Yes, this is the right thread for this:
I found this essay engrossing, if not profound. Dr. Agnes Callard is a philosopher at U. Chicago.
Archive version: https://archive.ph/je8XK
A philosopher I know once complained to me that when he tries to explain his ideas to mathematicians, they claim that they don’t understand him, that he’s being unclear, that maybe he’s not saying anything at all … right up until the moment when they finally grasp his point and say, “Oh, that’s obvious!”
Oh dear… I didn’t realize this was a “thing” with us mathematicians and philosophers.
I remember a joke with just two mathematicians. One asked the other about the proof of some theorem, and was told it was trivial. So they went away to figure it out, and only after a week of hard work were they able to come back and say “you were right – it is trivial”.
One March day in 1742, a very unusual man set up a table on a busy Philadelphia street. Benjamin Lay was sixty-one years old, wore humble homespun clothes, and sported a long beard. His head was large and his eyes luminous, but his posture and height immediately set him apart: he had a stooped back and stood a little over four feet tall. He carefully laid out a few teacups and saucers, delicate objects that had been treasured by his wife before she passed away, and then proceeded to smash them with a hammer, crushing the dishes with dramatic flair. With each loud blow, bits of ceramic flying, he denounced the “tyrants” in India and the Caribbean who mistreated the workers who harvested the tea and enslaved the people who produced the sugar that his Pennsylvania neighbors consumed.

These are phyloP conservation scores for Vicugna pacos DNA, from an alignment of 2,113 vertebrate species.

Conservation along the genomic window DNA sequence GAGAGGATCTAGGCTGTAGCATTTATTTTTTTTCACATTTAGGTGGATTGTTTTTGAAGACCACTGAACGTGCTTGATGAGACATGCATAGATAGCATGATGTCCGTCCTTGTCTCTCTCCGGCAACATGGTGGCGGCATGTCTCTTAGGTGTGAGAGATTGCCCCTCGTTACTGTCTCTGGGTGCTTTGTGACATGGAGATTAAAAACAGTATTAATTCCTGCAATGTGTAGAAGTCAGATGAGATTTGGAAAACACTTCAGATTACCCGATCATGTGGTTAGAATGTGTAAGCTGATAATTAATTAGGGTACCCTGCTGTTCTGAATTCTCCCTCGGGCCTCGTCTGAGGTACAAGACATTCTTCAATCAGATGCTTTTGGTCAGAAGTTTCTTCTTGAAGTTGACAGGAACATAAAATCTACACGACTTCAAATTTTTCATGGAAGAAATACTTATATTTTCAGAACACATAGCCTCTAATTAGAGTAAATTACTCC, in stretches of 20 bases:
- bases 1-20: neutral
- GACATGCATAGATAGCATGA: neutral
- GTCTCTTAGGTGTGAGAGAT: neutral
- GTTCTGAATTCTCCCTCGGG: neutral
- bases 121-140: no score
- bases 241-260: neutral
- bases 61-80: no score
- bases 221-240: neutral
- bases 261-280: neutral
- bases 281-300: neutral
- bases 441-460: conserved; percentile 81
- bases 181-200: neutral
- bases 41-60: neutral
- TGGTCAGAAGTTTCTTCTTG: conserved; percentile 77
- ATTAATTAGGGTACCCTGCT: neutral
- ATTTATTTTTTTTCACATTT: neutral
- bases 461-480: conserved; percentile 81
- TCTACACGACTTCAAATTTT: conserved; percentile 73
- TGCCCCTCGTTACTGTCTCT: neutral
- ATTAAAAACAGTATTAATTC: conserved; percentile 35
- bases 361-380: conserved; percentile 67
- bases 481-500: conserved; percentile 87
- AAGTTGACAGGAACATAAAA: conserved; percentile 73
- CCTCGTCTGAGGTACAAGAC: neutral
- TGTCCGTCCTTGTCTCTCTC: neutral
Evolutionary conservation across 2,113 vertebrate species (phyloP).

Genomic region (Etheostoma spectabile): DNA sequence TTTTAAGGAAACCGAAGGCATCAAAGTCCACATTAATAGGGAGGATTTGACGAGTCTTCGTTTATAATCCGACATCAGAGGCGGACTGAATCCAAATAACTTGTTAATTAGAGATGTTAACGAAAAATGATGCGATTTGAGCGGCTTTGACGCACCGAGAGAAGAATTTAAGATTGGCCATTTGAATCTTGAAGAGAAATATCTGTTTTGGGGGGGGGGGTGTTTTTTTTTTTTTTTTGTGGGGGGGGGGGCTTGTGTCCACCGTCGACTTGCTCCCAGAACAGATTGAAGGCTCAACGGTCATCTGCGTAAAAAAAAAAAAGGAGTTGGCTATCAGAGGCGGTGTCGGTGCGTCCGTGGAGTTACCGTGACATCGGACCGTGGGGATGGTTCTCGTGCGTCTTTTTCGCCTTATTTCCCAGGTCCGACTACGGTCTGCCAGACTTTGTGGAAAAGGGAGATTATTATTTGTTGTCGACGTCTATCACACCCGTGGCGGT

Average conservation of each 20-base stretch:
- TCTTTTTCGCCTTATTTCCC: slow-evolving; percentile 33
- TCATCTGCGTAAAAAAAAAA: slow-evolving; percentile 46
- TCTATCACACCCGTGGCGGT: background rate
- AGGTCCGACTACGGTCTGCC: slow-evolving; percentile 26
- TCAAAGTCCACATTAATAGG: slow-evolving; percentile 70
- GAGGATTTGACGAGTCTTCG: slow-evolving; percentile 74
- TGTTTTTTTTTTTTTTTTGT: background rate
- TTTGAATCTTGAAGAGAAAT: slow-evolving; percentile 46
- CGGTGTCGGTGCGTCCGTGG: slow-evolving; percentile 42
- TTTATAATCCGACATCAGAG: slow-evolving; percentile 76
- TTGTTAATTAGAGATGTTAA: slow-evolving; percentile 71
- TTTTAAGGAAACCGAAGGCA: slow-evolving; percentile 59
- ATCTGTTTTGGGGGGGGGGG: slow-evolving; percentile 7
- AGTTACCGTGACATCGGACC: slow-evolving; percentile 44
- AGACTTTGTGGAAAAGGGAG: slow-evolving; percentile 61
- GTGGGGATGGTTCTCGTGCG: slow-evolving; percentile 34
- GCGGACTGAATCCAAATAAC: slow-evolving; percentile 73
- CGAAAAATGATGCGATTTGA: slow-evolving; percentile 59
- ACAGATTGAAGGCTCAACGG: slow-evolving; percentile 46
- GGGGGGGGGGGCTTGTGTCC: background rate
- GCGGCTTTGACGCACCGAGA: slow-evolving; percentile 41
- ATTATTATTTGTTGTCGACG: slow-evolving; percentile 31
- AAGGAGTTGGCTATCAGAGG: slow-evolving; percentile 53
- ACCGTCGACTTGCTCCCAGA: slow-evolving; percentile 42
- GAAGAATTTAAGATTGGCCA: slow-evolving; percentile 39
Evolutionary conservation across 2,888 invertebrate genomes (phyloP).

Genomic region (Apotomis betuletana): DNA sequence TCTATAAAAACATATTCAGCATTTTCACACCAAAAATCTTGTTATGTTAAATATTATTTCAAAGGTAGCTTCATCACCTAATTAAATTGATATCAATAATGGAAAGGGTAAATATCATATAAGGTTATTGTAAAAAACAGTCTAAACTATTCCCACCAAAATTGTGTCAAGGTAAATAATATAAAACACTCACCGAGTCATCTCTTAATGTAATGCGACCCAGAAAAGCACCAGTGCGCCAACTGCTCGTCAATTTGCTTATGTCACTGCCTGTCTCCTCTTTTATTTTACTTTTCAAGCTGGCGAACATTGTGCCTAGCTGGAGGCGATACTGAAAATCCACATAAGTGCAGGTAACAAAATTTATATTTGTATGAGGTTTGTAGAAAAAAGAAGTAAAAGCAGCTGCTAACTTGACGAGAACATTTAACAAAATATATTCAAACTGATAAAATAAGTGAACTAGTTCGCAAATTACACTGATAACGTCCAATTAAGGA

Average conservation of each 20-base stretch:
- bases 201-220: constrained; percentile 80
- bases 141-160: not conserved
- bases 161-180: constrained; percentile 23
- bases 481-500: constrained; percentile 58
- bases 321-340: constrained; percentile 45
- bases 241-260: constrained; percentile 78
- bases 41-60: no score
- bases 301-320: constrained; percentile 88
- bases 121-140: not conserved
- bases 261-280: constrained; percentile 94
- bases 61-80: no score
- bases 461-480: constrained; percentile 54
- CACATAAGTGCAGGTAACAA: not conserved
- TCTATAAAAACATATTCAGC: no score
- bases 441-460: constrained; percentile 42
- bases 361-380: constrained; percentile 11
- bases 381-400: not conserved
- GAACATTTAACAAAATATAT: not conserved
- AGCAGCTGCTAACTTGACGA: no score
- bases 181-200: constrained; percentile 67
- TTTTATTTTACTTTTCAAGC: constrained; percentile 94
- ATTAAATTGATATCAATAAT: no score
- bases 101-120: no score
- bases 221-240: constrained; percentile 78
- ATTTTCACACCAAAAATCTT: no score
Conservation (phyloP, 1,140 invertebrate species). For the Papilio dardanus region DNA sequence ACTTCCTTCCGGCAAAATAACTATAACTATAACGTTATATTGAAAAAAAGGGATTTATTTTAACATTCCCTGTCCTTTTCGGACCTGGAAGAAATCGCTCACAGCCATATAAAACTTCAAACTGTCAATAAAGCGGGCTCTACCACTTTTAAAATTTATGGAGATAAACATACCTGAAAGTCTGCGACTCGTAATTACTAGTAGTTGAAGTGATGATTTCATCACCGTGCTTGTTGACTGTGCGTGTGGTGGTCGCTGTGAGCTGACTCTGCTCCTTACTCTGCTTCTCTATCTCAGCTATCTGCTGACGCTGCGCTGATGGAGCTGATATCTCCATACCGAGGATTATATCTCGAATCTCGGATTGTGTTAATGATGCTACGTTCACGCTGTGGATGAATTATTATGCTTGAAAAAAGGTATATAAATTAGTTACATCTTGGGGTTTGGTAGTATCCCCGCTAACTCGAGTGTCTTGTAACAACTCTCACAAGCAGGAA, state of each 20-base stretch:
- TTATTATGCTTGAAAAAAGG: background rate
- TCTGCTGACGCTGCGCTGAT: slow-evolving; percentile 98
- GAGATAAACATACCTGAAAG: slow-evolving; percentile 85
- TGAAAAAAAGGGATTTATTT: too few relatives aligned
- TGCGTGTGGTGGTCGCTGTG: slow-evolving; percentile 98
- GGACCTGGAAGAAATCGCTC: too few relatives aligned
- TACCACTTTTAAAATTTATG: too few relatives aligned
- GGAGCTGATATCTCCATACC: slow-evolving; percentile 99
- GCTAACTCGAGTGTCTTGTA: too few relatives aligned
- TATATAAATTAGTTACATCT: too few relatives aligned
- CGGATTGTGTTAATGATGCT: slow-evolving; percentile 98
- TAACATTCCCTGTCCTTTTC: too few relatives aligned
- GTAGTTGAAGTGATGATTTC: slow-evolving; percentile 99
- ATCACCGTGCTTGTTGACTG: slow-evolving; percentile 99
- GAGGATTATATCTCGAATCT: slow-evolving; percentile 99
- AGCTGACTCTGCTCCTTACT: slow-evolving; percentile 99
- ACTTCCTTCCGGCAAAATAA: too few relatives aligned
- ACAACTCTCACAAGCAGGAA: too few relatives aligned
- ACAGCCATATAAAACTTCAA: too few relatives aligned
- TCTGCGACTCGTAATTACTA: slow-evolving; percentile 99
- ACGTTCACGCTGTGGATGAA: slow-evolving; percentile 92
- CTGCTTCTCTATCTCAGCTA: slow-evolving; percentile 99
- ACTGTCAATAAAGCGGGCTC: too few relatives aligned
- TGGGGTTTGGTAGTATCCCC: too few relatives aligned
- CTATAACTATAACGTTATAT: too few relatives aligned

Oblivious to his words, passersby responded to his deeds with shock and indignation. Some implored Lay to hand over the porcelain wares for safekeeping, while others offered to purchase the set or dashed to grab the cups to spare them abuse. A group of young men picked Lay up and threw him to the ground before hauling him away to prevent him from committing further violence against property. Unwittingly, they all became players in Lay’s performance, illustrating his moral point. Philadelphians cared more passionately about the safety and sanctity of objects than they did about that of other human beings.
Born in 1682 in Essex, England, to a Quaker family of modest means, Benjamin Lay possessed—or perhaps more accurately, was possessed by—an unshakable moral conviction that compelled him to follow his conscience, even as it led him to live a deeply unconventional, and in many ways uncomfortable, life. In England he was disowned by two Quaker communities for accusing religious leaders of covetousness; Lay saw the community’s rising wealth and materialism as anathema to the Society of Friends’ commitment to equality. In Pennsylvania, where he moved in 1732, his truth-telling and deepening antislavery militancy got him disowned twice more.
Benjamin Lay was so bad ass… They need to make a movie of his life and Peter Dinklage can star…
Lemme tell a story
You’ve probably heard a lot.
About a needy Harvard kid
Whose family owns a yacht.